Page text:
Number of states in which Hispanics were the largest minority group. These states were Arizona, California, Colorado, Connecticut, Florida, Idaho, Illinois, Iowa, Kansas, Massachusetts, Nebraska, Nevada, New Hampshire, New Jersey, New Mexico, New York, Oregon, Rhode Island, Texas, Utah, Washington and Wyoming. Source: 2013 Population Estimates, PEPSR6H and PEPSR5H<> and <>

Families and Children

11.9 million
The number of Hispanic family households in the United States in 2013. Source: Families and Living Arrangements: Table F1 <>

Thursday, September 11, 2014

New York State Division of Homeland Security and Emergency Services (DHSES)

The New York State Division of Homeland Security and Emergency Services (DHSES) was created in 2010. DHSES and its four offices -- Counter Terrorism, Emergency Management, Fire Prevention and Control, and Interoperable and Emergency Communications -- provide leadership, coordination and support for efforts to prevent, protect against, prepare for, respond to, and recover from terrorism and other man-made and natural disasters, threats, fires and other emergencies.

The women and men of DHSES work closely on a daily basis with all levels of government, the private sector, and volunteer organizations to improve the readiness, response and recovery capabilities of communities throughout the Empire State.

Wednesday, September 10, 2014

How Confusing Food Date Labels Lead to Food Waste in America

Here's a superbly-kept secret: All those dates on food products -- sell by, use by, best before -- almost none of those dates indicate the safety of food, and generally speaking, they're not regulated in the way many people believe. The current system of expiration dates misleads consumers to believe they must discard food in order to protect their own safety. In fact, the dates are only suggestions by the manufacturer for when the food is at its peak quality, not when it is unsafe to eat.

U.S. consumers and businesses needlessly trash billions of pounds of food every year as a result of America's dizzying array of food expiration date labeling practices, which need to be standardized and clarified. Forty percent of the food we produce in this country never gets eaten. That's nearly half our food, wasted -- not just on our plates, but in our refrigerators and pantries, in our grocery stores and on our farms. Much of it perfectly good, edible food -- worth $165 billion annually -- gets tossed in the trash instead feeding someone who's hungry. Misinterpretation of date labels is one of the key factors contributing to this waste.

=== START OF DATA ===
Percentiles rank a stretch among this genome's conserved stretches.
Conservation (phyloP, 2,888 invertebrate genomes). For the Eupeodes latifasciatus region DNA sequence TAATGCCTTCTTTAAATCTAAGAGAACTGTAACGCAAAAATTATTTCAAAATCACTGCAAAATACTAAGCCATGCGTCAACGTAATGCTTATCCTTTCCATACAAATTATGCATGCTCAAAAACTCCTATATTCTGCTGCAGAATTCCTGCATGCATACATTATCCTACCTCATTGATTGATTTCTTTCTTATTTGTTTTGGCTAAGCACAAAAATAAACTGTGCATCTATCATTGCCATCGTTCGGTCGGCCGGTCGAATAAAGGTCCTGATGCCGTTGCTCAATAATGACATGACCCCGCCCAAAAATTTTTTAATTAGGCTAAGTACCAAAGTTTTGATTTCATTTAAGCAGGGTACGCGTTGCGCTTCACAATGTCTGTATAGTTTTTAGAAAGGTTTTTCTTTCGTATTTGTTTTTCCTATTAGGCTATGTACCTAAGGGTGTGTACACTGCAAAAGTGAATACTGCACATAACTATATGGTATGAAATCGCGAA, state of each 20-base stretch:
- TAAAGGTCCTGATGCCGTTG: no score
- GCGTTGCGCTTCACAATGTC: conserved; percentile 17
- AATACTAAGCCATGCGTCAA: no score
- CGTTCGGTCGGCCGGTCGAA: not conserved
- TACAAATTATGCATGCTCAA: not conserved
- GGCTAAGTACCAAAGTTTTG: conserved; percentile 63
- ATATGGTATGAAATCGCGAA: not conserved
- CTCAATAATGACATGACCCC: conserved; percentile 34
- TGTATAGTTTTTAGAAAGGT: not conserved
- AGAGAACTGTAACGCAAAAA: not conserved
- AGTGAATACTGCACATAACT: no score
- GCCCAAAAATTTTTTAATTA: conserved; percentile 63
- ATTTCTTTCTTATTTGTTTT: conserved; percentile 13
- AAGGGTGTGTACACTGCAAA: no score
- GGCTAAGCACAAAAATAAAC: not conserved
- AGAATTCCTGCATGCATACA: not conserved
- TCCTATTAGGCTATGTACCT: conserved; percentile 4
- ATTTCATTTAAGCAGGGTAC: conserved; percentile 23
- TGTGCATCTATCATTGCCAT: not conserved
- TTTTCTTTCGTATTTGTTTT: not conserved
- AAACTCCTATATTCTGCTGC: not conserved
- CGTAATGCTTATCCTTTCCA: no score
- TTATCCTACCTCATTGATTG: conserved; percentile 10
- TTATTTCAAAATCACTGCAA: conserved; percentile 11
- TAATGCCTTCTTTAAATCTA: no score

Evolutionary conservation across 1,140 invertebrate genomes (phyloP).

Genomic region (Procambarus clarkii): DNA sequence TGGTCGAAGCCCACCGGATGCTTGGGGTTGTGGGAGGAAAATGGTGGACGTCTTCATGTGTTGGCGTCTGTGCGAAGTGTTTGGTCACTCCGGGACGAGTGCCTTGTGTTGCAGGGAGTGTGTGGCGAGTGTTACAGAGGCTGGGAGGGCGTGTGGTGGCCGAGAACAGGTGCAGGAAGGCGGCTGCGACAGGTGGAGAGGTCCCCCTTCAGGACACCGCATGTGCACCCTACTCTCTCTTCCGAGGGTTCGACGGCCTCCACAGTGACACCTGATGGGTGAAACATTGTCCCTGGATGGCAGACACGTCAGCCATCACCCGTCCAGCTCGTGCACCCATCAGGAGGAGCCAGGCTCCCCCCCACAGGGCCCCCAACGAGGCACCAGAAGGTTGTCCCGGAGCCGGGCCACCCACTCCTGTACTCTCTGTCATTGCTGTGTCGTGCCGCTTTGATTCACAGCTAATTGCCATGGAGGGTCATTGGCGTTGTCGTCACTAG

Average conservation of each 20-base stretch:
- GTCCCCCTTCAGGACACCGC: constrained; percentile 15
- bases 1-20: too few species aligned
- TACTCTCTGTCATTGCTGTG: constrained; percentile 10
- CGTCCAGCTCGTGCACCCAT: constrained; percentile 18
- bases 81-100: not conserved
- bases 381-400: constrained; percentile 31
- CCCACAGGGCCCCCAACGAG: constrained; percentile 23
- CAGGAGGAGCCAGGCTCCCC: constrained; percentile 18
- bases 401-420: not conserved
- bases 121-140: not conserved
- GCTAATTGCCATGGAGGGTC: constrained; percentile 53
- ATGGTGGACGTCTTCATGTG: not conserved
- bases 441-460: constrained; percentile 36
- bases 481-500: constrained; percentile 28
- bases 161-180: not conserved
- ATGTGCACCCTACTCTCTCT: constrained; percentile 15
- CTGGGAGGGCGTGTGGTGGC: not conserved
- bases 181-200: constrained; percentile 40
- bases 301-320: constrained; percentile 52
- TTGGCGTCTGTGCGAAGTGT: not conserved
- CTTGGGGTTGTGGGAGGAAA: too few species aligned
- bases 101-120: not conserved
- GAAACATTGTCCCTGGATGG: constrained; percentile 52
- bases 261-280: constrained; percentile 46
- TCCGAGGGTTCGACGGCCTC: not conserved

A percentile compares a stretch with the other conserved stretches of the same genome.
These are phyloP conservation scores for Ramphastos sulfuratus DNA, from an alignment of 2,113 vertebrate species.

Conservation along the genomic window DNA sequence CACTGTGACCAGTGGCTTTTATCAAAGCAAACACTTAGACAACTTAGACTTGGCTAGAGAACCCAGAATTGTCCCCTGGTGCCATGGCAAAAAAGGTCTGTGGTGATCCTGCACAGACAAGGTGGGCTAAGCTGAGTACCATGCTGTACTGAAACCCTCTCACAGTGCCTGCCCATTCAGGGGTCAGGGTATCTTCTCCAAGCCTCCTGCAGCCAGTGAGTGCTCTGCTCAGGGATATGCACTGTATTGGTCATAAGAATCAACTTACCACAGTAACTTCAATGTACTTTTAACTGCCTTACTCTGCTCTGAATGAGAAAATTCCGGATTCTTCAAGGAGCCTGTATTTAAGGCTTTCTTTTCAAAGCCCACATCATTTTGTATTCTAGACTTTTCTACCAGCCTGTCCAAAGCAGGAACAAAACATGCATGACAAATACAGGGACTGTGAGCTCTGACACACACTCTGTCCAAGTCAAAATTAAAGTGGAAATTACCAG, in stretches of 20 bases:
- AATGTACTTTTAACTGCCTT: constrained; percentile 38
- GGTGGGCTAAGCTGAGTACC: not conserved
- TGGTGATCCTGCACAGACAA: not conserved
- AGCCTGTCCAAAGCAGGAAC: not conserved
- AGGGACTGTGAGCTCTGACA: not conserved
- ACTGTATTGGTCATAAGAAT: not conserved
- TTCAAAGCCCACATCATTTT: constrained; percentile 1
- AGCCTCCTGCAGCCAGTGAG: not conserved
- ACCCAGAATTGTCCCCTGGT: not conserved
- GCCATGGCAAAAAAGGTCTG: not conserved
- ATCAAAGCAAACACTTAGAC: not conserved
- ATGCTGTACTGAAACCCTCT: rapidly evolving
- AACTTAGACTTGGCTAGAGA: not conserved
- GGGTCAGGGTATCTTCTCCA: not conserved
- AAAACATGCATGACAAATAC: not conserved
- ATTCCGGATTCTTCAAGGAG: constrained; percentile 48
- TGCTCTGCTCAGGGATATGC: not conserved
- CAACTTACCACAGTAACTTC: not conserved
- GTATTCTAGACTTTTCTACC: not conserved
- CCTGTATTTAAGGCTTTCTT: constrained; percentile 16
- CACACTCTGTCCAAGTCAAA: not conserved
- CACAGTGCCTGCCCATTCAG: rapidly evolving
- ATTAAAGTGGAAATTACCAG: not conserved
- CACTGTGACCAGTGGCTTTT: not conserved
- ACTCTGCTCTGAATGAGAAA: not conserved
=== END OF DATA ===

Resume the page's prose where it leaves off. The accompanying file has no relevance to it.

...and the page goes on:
See more from National Resources Defense Council, and read the full report. From that report:

According to our 50-state research, 41 states plus the District of Columbia require date labels on at least some food items, whereas nine states do not require them on any foods. For example, New York does not require date labels to be applied to any products, while all six of its neighboring states—New Jersey, Pennsylvania, Connecticut, Massachusetts, Vermont, and Rhode Island—have such requirements.

Also check out and the USDA.

Tuesday, September 9, 2014

Chancellor Nancy L. Zimpher Congratulates SUNY Campuses on U.S. News Rankings

“SUNY colleges and universities offer students top quality degree programs, applied learning opportunities, and workforce training that prepare them for success and position New York State as a leader in the 21st-century global economy.

“Today’s favorable rankings by U.S. News & World Report are another testament to SUNY’s capacity to deliver on our promises of access, completion, and success as we offer one of the best values in higher education anywhere in the country.

“Congratulations to the many SUNY campuses recognized by the 2015 U.S. News and World Report rankings.” 

Monday, September 8, 2014

Additional 2013 Characteristics of New Housing

The U.S. Census Bureau’s Survey of Construction, which is jointly funded by the Department of Housing and Urban Development, has released new annual characteristics tables. This release includes never before published data on age-restricted developments, presence of homeowners association, sewer and water systems, framing material and laundry. The report provides estimates of new privately owned residential structures in the U.S and the four regions. Internet address.